On a chilly morning on Burnaby Mountain, real estate agent Jerry Liu points at the Highland House condo tower under construction as he declares his pride in personally selling half of the 104 units.
The south-facing condos, which will get more sunlight than others in the 12-storey building that is slated to open by late 2013, were the first to attract buyers last October. Having no problems with feng shui, the ancient Chinese art of creating harmony, other units steadily sold until March at prices ranging from $209,900 for a studio to $389,900 for a two-bedroom unit. Mr. Liu’s purchasers have been either immigrant investors or international students born in Asia who received a big helping hand from their parents for down payments.
But starting in April, Mr. Liu noticed a slowdown that lingers through today, affecting the remainder of units being marketed at Highland House and also raising concerns for other projects on the 64-hectare (160-acre) “UniverCity” neighbourhood on Simon Fraser University’s Burnaby campus. Highland House is now five-storeys tall in the construction phase and 80 per cent of the project’s units have been snapped up, but Mr. Liu believes it would have been easily sold out by now were it not for a number of factors that have sprung up to disrupt the Metro Vancouver housing market.
The slump in the number of condos, townhouses and single-family detached homes sold across the Vancouver region can be explained by a variety of factors. There have been tighter rules on mortgage borrowing, consumer jitters due to economic uncertainty and restrictions on Ottawa’s immigrant investor program – all contributing to the chill in the broader real estate market, said Mr. Liu, a 28-year-old agent at Sutton Centre Realty who speaks Mandarin and English.
Industry experts have estimated the proportion of foreign buyers in the Vancouver region’s housing market at 1 to 3 per cent, said Cameron Muir, chief economist at the B.C. Real Estate Association. The perception of offshore money pouring into the area to acquire properties without foreigners even visiting them has been overstated, Mr. Muir said Tuesday, adding that many investors arrived in Canada several years ago. Here is one case in point. Mr. Liu’s father, Kevin, immigrated to Canada from China in 1999 and has been a Canadian citizen for the past decade. In 2007, the elder Mr. Liu bought three condos at the seven-storey Hub residential and retail development on the UniverCity site and he has agreed to purchase three units at Highland House.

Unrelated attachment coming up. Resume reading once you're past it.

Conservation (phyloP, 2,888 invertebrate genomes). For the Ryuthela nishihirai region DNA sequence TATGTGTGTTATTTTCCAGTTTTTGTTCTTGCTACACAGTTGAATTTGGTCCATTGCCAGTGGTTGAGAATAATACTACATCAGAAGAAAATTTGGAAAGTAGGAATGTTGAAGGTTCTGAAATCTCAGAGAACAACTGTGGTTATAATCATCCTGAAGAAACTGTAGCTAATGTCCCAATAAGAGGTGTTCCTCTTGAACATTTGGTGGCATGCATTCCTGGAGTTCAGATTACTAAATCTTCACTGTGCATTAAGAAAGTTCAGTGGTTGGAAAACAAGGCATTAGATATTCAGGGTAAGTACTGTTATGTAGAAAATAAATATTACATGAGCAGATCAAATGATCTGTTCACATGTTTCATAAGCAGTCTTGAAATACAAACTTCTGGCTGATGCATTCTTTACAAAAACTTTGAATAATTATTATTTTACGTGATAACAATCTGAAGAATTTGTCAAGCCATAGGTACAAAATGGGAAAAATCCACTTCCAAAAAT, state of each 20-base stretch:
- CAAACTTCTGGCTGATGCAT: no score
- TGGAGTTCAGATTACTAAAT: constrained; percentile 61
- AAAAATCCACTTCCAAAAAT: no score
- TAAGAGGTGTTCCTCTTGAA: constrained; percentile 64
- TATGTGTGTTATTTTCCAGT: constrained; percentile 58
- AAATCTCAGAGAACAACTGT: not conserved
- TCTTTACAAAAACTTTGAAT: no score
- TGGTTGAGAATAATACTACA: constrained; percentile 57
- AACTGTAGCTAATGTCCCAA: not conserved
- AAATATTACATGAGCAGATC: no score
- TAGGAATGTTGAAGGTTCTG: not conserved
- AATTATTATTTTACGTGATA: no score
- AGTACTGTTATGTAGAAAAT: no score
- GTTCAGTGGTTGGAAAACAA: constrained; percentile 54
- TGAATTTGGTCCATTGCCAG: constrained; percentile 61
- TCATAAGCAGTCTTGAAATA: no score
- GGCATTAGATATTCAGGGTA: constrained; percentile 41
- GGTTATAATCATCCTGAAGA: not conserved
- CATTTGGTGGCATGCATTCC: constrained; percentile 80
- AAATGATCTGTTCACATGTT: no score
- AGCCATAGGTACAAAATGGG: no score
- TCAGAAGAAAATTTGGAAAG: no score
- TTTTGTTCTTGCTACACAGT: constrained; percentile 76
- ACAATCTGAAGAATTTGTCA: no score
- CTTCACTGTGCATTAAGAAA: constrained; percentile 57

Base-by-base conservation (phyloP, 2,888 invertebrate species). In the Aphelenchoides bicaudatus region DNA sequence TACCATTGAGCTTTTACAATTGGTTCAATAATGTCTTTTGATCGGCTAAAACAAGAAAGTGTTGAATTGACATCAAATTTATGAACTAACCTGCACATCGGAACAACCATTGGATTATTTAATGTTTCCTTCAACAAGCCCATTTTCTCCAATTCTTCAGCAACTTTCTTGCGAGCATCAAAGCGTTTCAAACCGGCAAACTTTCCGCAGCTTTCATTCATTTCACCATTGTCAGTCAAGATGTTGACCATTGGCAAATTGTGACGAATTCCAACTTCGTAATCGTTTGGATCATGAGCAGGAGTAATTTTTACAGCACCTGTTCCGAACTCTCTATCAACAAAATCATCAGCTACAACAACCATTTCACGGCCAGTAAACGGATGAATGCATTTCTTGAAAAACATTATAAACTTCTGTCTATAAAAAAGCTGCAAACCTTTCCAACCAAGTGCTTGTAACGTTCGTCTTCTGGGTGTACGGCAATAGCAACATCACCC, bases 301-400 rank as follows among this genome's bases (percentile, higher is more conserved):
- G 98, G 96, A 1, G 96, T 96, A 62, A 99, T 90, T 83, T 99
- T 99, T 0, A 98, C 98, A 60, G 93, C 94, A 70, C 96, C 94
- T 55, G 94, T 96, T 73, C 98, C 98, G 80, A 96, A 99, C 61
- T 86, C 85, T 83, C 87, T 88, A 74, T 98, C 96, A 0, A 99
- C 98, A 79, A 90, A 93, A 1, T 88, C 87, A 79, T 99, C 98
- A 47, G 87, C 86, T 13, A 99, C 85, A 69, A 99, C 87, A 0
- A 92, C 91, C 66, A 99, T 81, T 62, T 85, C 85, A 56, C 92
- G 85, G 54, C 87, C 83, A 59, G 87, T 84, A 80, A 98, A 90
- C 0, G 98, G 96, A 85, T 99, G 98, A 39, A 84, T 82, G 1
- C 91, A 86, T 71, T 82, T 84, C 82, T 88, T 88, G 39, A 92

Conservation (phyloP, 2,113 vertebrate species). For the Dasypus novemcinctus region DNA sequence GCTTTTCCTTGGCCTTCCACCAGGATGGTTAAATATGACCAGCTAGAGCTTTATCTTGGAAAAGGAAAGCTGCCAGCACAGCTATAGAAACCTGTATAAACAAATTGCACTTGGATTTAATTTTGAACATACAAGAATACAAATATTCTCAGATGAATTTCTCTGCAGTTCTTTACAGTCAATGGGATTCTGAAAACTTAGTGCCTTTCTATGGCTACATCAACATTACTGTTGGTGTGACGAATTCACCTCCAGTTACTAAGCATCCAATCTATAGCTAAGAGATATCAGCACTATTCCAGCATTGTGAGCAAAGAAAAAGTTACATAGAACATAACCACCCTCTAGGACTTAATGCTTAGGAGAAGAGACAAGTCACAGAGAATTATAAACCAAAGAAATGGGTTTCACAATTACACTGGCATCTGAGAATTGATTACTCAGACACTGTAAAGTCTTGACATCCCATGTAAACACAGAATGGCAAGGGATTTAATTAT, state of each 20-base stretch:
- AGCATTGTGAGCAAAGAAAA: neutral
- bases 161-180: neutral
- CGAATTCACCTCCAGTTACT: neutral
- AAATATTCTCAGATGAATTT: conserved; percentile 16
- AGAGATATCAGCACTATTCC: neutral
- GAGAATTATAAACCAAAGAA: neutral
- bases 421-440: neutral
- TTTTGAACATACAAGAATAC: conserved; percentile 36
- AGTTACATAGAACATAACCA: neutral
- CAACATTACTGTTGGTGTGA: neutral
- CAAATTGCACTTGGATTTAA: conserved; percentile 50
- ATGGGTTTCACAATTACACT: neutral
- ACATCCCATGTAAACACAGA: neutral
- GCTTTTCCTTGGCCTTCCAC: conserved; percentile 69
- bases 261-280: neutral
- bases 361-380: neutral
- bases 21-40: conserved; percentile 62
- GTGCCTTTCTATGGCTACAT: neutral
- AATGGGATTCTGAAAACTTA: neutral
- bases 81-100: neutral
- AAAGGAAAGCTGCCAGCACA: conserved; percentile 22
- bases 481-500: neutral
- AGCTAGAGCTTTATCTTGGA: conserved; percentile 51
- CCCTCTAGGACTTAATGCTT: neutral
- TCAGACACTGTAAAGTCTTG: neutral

Cam Good, president of The Key, a real estate marketing and brokerage company, said his firm isn’t active at UniverCity, but does specialize in pitching condos in other Vancouver-area neighbourhoods to buyers with roots in China. “It is not as hot as it was one year ago. The sales volume has been reduced, but the prices are stable,” he said.
Jerry Liu, who sold 17 of the Hub’s 146 units, said that in a housing downturn, the suburbs tend to feel the pain early, especially when projects cater to immigrant investors who prefer to buy on the upswing. “They’re worried that if the market drops, they will lose money,” he said.
A spokesman for the University of British Columbia said the “UTown@UBC” neighbourhood on campus has experienced a slowing pace of sales, but UBC is faring well in the housing storm. UBC welcomes investor purchases of condos on Vancouver’s west side, and so far, most investor-owned units have been placed into a rental market with strong demand from students.
At SFU’s UniverCity, Mr. Liu forecasts that 70 per cent of Highland House will be occupied by renters, with two-thirds of those from China and the rest from Japan, South Korea, Taiwan and the United States. It makes financial sense to buy a condo for $300,000 and collect rent of $1,300 a month, he said. But in a sign of nervous times in real estate, Mr. Liu cautions that a modest rise in mortgage rates has been enough to scare off some prospective buyers.